Here's a photo of a manhole cover


The letters form the word "ТЕЛЕФОН" ("telephone" in Russian in ALL CAPS).

What is on the picture in the center? Perhaps it is some part that should be associated with communications but I have no slightest idea what it might be.

I've Googled a lot and found that this image is a logo of a USSR state organization responsible for communications which acquired all the assets (logo included) of Svensk-Dansk-Ryska Telefon AB (rus Шведско-Датско-Русское телефонное акционерное общество) telecommunications company that used the same logo.

More Googling finds this one century old logo of a Stockholm telecommunications company that has the same image yet much simpler and with carefully depicted main details.

http://upload.wikimedia.org/wikipedia/commons/4/49/Stockholms_Allm%C3%A4nna_Telefon_logo.jpg -- CC SA Licensed

So far I've seen various explanations of the image, including a receptacle and a candlestick telephone earphone (the earliest telephone design had a fixed microphone and the earphone had to be held next to ear). However none of the claims are backed with reputable sources.

What is the electric part on the image in the center of the cover?

  • \$\begingroup\$ Why do you think it represents an electric part? I think it's rather a (poorly designed) logo \$\endgroup\$
    – stevenvh
    Sep 24, 2012 at 8:02
  • \$\begingroup\$ @stevenh: Well, if that's a logo, then what does the logo display? It looks like some electric part spreading sparks. Unless it's for a "Sparks Everywhere Company" it doesn't seem so clear. \$\endgroup\$
    – sharptooth
    Sep 24, 2012 at 8:05
  • \$\begingroup\$ Monday morning quality answer: Maybe it's a warning: Don't drop your iron tools in here, they might get zapped. \$\endgroup\$ Sep 24, 2012 at 8:52
  • \$\begingroup\$ Apparently it's a logo of People's Commissariat of Communications of the USSR. It doesn't have to be an electrical part, probably just artist's interpretation of how antenna works or something. \$\endgroup\$
    – Armandas
    Sep 24, 2012 at 10:00
  • \$\begingroup\$ @Armandas: Interesting. The description of this file commons.wikimedia.org/wiki/File:NKS_SSSR.jpg (linked to from that atricle) in Russian says the emblem shows "an electrical plug and an insulator with lightnings". However such arrangement makes no sense. \$\endgroup\$
    – sharptooth
    Sep 24, 2012 at 10:06

3 Answers 3


It's a badly rendered communications tower or, just possibly, the end of a cable. BUT a tower looks far the more likely.

Olga can assist (that's her feet) -

enter image description here

From here

Which is from her Olga's feetography album

Failing that ...... :-)

  • \$\begingroup\$ Interesting. Looks like there's a whole set of possible rendering of the part. This one has the finest level of details I've ever seen. Also the description of this file commons.wikimedia.org/wiki/File:NKS_SSSR.jpg (linked to from that atricle) in Russian says the emblem shows "an electrical plug and an insulator with lightnings", however such arrangement makes no sense. \$\endgroup\$
    – sharptooth
    Sep 24, 2012 at 11:19
  • \$\begingroup\$ Gotta be a Tesla coil then. I never knew of any down manholes though. \$\endgroup\$ Sep 25, 2012 at 3:12
  • \$\begingroup\$ Interesting to get a downvote after 8.5 years. \$\endgroup\$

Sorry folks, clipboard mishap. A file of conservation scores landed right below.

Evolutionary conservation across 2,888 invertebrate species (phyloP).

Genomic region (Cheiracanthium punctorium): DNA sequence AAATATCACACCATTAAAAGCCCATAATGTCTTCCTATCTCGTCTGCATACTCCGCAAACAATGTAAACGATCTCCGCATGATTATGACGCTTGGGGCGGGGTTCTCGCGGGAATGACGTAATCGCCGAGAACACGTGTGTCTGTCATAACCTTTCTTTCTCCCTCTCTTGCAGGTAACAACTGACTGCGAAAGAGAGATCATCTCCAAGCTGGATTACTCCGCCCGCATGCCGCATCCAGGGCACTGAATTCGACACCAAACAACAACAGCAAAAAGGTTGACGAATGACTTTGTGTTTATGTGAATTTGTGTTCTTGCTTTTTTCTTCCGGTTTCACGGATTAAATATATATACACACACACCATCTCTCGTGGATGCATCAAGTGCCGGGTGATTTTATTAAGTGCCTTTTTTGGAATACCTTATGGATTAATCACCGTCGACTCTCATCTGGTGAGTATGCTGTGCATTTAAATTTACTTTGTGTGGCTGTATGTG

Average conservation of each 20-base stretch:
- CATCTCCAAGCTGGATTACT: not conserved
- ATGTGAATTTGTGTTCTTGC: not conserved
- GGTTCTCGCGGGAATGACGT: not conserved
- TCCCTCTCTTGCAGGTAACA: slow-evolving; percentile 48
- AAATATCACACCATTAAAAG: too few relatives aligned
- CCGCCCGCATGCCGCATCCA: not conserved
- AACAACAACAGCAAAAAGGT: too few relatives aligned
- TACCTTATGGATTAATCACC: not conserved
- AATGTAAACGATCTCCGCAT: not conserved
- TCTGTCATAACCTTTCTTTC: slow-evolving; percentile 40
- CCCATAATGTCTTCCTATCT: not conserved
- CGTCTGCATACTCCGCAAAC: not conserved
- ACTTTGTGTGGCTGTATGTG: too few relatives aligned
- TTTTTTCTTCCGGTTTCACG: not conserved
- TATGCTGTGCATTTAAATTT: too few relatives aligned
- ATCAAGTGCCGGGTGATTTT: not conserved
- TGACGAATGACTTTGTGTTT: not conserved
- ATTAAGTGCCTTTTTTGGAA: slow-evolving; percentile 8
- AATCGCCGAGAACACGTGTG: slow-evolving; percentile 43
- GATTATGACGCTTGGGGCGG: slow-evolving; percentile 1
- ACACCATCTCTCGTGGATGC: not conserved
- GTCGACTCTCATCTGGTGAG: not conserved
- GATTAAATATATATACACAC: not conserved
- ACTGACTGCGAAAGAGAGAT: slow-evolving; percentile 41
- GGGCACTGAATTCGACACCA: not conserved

– Russell McMahon
    May 26, 2021 at 3:51

This part is an old telephone "receiver" having so-called "butterstamp" shape. Image from Wikipedia. It's the same "tower with two small legs" as on the manhole cover and on the old logo and it's actually a mostly wooden part which is held next to user's ear when the user is speaking on the telephone.

The "receiver" converts electrical signal from the telephone line into audible sound which the user can hear. The small legs are electrical contacts where wires from the telephone terminal device are connected.

It's from the 19th century when telephone sets didn't have handsets yet. Instead they used a separate "receiver" (equivalent of speaker held next to user's ear) and "transmitter" (equivalent of microphone which was either mounted on the telephone set or had to be held next to user's mouth depending on design).

I used this publication (text in Russian) to aid my search. The publication lists the following image (referenced in another answer which was deleted by the answer's author)

SAT logo

... which is a version of the same logo of the same Stockholm telecommunications company. It looks exactly like a neat drawing of the "butterstamp" telephone "receiver" pointed upwards and looking very much like "a tower with small legs".


Like other answers, I'm only speculating. Perhaps that logo includes a highly stylized high-voltage ceramic insulator, of which some kinds have two "feet", such as:

enter image description here

enter image description here

enter image description here

(The images of the logo that I've seen don't have enough detail to distinguish between such an insulator, a Van De Graaff generator, or a Tesla coil.)

  • \$\begingroup\$ Trying not to be too negative, and admittedly I'm not that familiar with the Russian telephone system, but it seems unlikely it would involve large high voltage insulators, Van de Graaff generators or Tesla coils. ;-) \$\endgroup\$ Jan 8, 2015 at 17:22
  • \$\begingroup\$ Yup, those insulators are rated at thousands of volts and are for power transmission - not telecoms. Telephones operate at 50 V. You're barking up the wrong pylon. \$\endgroup\$
    – Transistor
    May 25, 2021 at 16:21

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